Why Do We Need Joseph?


abby norman -we need joseph3

Last year my youngest daughter refused to play with the Joseph in her Little Tikes nativity set.

“Mommy,” she asked me, one hand on her hip, the other clutching the chubby figure with a crook in his hand, “if God is Jesus’ dad and Mary is Jesus’ mom then why do we need this guy?” Almost half way done with my Masters in Divinity and the holiday season nipping at my heels, I have been thinking about this question.

Why do we need Joseph? I mean the story is already totally crazy enough—virgin birth, shepherds, angels, kings from the east following a star. I know it was culturally bizarre to have a single mother for the savior of the world, but wasn’t Jesus’ whole life about breaking barriers anyway? Why do we need this guy?

What does Joseph have to teach us? Is he just a figurehead to assuage the cultural pressure? Or is his story something that might really matter in my life? Until my daughter asked me, I hadn’t really thought about him much at all.

As I’ve been thinking about Joseph, I’ve begun to see him as truly remarkable. Joseph is a remarkable ally to Mary and Jesus. He was handpicked for this gig. As the story goes, even when Joseph had no idea that Mary was carrying the son of God, he was already handling this delicate situation with kindness. Legally, Mary being betrothed to Joseph meant Mary was his property. Mary being pregnant, but it not being Joseph’s baby was punishable by death. Even when he had every right to punish her, Joseph was going to spare Mary and honor her dignity.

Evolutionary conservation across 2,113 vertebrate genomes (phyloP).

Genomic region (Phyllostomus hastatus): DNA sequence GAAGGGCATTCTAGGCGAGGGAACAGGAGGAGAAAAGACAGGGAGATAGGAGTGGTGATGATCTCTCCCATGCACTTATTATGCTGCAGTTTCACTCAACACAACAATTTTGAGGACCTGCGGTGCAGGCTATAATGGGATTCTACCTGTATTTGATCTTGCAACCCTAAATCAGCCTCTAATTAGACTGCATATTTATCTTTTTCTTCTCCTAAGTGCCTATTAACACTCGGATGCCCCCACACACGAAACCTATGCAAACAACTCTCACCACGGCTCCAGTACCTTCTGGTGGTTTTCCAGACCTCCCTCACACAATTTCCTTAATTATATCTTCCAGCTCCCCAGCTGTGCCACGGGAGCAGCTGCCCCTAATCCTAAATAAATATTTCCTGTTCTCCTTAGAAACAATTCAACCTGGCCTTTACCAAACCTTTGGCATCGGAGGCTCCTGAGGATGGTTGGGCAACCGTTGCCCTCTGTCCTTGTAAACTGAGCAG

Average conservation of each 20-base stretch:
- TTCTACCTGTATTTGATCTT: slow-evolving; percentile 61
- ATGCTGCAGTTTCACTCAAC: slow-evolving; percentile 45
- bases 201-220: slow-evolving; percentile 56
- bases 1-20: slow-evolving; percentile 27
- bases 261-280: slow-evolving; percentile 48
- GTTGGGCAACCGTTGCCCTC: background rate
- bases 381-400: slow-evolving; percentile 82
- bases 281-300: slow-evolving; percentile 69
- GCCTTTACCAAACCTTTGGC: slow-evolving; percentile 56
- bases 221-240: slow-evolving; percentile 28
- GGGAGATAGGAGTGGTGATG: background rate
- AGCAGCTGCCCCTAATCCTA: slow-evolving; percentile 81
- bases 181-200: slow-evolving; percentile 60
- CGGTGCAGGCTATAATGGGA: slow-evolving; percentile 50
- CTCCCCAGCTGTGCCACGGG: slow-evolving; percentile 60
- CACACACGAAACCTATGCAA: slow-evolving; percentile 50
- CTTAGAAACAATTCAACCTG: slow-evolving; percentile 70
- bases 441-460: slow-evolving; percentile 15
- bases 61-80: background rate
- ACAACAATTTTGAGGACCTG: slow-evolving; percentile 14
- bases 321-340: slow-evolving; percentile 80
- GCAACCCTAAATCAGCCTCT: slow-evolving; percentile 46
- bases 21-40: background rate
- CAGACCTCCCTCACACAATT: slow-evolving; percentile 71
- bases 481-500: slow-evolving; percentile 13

But then an angel shows up and instructs Joseph to protect Mary. He is instructed to love her and that baby. He is told to use his position as the one who holds the power to protect Mary, and to protect the son of God. God uses Joseph, because Joseph is the one the society has privileged.

I am a firm believer that God is always on the side of the oppressed. As a white, cisgender, straight, highly educated, middle class woman married to a highly educated man, I am not very often the oppressed. I go to a church that affirms my calling, I am in a denomination that has female ministers, and I mostly have the privilege to avoid spaces that feel oppressive to me as a woman. I sometimes ask about myself what my daughter asked about Joseph. If God is on the side of the oppressed (and I am usually not that), then what is my place in this story?

I think mostly I have the same position as Joseph. I have the opportunity to use my privilege to advocate for those who are in the most sensitive places in our societies. Mary was really in a spot. Her life was literally in Joseph’s hands. He did right by her. I don’t often have people’s lives in my hand, but I do have power.

As a writer and an active community member, I know my opinion of people matters. I have watched with shock as people take my suggestions. They sometimes buy the things I say are good. They sometimes read the things I recommend. They sometimes have even sent their child to the school I say I adore. I can be like Joseph and advocate for those who need a little amplification of their voice. I have that. I have that to give.